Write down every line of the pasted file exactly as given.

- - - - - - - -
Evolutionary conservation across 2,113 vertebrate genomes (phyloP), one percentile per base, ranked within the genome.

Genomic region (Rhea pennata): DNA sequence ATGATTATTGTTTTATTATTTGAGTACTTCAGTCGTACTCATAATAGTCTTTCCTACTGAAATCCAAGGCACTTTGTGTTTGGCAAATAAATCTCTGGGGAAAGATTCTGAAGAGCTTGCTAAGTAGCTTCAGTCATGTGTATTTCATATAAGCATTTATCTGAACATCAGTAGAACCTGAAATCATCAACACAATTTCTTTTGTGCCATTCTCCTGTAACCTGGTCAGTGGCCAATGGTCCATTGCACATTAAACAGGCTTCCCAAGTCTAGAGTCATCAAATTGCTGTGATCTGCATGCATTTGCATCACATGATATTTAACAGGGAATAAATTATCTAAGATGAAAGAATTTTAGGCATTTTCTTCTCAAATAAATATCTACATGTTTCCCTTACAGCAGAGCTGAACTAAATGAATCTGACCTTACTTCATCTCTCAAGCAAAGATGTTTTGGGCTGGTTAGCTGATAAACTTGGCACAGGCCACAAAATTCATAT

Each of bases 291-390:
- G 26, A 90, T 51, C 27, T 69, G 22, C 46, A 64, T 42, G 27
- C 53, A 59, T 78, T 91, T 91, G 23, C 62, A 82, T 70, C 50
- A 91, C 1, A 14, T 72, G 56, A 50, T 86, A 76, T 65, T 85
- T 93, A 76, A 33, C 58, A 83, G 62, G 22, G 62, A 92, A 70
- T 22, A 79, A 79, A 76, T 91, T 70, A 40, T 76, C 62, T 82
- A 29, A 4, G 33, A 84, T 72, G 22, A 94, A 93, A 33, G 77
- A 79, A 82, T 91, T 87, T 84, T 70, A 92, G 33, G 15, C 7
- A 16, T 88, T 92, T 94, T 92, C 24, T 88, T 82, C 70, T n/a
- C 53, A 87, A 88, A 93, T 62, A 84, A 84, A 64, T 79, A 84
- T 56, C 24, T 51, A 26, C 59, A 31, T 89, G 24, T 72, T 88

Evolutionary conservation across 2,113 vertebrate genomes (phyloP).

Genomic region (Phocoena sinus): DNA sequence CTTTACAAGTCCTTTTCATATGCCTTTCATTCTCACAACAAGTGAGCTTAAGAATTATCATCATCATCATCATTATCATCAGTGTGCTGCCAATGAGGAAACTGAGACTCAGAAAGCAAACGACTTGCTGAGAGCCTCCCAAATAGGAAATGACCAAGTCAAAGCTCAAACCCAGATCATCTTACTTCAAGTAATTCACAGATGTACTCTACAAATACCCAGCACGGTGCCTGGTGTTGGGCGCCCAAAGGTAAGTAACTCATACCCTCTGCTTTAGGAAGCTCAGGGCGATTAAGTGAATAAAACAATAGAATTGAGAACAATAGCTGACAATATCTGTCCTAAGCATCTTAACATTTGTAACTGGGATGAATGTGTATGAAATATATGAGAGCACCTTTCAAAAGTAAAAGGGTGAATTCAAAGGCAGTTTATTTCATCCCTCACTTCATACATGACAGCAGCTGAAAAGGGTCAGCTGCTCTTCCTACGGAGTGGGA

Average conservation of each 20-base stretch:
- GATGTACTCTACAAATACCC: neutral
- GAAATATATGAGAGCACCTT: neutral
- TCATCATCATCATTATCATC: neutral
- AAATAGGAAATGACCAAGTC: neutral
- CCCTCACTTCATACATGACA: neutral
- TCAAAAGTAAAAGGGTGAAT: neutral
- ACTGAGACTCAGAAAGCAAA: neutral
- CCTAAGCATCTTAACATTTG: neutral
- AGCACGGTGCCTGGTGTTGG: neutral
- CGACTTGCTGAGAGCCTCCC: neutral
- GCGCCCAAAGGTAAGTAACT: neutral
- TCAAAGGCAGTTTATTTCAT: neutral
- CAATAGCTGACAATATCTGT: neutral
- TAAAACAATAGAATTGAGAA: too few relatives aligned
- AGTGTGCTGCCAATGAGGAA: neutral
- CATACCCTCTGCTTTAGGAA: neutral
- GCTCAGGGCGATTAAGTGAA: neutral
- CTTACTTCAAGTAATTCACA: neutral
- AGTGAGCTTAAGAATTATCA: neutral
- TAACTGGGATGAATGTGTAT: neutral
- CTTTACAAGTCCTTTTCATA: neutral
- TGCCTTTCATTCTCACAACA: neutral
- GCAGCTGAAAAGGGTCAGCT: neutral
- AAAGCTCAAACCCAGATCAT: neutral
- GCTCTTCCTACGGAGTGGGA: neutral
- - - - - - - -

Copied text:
Evolutionary conservation across 2,113 vertebrate genomes (phyloP), one percentile per base, ranked within the genome.

Genomic region (Rhea pennata): DNA sequence ATGATTATTGTTTTATTATTTGAGTACTTCAGTCGTACTCATAATAGTCTTTCCTACTGAAATCCAAGGCACTTTGTGTTTGGCAAATAAATCTCTGGGGAAAGATTCTGAAGAGCTTGCTAAGTAGCTTCAGTCATGTGTATTTCATATAAGCATTTATCTGAACATCAGTAGAACCTGAAATCATCAACACAATTTCTTTTGTGCCATTCTCCTGTAACCTGGTCAGTGGCCAATGGTCCATTGCACATTAAACAGGCTTCCCAAGTCTAGAGTCATCAAATTGCTGTGATCTGCATGCATTTGCATCACATGATATTTAACAGGGAATAAATTATCTAAGATGAAAGAATTTTAGGCATTTTCTTCTCAAATAAATATCTACATGTTTCCCTTACAGCAGAGCTGAACTAAATGAATCTGACCTTACTTCATCTCTCAAGCAAAGATGTTTTGGGCTGGTTAGCTGATAAACTTGGCACAGGCCACAAAATTCATAT

Each of bases 291-390:
- G 26, A 90, T 51, C 27, T 69, G 22, C 46, A 64, T 42, G 27
- C 53, A 59, T 78, T 91, T 91, G 23, C 62, A 82, T 70, C 50
- A 91, C 1, A 14, T 72, G 56, A 50, T 86, A 76, T 65, T 85
- T 93, A 76, A 33, C 58, A 83, G 62, G 22, G 62, A 92, A 70
- T 22, A 79, A 79, A 76, T 91, T 70, A 40, T 76, C 62, T 82
- A 29, A 4, G 33, A 84, T 72, G 22, A 94, A 93, A 33, G 77
- A 79, A 82, T 91, T 87, T 84, T 70, A 92, G 33, G 15, C 7
- A 16, T 88, T 92, T 94, T 92, C 24, T 88, T 82, C 70, T n/a
- C 53, A 87, A 88, A 93, T 62, A 84, A 84, A 64, T 79, A 84
- T 56, C 24, T 51, A 26, C 59, A 31, T 89, G 24, T 72, T 88

Evolutionary conservation across 2,113 vertebrate genomes (phyloP).

Genomic region (Phocoena sinus): DNA sequence CTTTACAAGTCCTTTTCATATGCCTTTCATTCTCACAACAAGTGAGCTTAAGAATTATCATCATCATCATCATTATCATCAGTGTGCTGCCAATGAGGAAACTGAGACTCAGAAAGCAAACGACTTGCTGAGAGCCTCCCAAATAGGAAATGACCAAGTCAAAGCTCAAACCCAGATCATCTTACTTCAAGTAATTCACAGATGTACTCTACAAATACCCAGCACGGTGCCTGGTGTTGGGCGCCCAAAGGTAAGTAACTCATACCCTCTGCTTTAGGAAGCTCAGGGCGATTAAGTGAATAAAACAATAGAATTGAGAACAATAGCTGACAATATCTGTCCTAAGCATCTTAACATTTGTAACTGGGATGAATGTGTATGAAATATATGAGAGCACCTTTCAAAAGTAAAAGGGTGAATTCAAAGGCAGTTTATTTCATCCCTCACTTCATACATGACAGCAGCTGAAAAGGGTCAGCTGCTCTTCCTACGGAGTGGGA

Average conservation of each 20-base stretch:
- GATGTACTCTACAAATACCC: neutral
- GAAATATATGAGAGCACCTT: neutral
- TCATCATCATCATTATCATC: neutral
- AAATAGGAAATGACCAAGTC: neutral
- CCCTCACTTCATACATGACA: neutral
- TCAAAAGTAAAAGGGTGAAT: neutral
- ACTGAGACTCAGAAAGCAAA: neutral
- CCTAAGCATCTTAACATTTG: neutral
- AGCACGGTGCCTGGTGTTGG: neutral
- CGACTTGCTGAGAGCCTCCC: neutral
- GCGCCCAAAGGTAAGTAACT: neutral
- TCAAAGGCAGTTTATTTCAT: neutral
- CAATAGCTGACAATATCTGT: neutral
- TAAAACAATAGAATTGAGAA: too few relatives aligned
- AGTGTGCTGCCAATGAGGAA: neutral
- CATACCCTCTGCTTTAGGAA: neutral
- GCTCAGGGCGATTAAGTGAA: neutral
- CTTACTTCAAGTAATTCACA: neutral
- AGTGAGCTTAAGAATTATCA: neutral
- TAACTGGGATGAATGTGTAT: neutral
- CTTTACAAGTCCTTTTCATA: neutral
- TGCCTTTCATTCTCACAACA: neutral
- GCAGCTGAAAAGGGTCAGCT: neutral
- AAAGCTCAAACCCAGATCAT: neutral
- GCTCTTCCTACGGAGTGGGA: neutral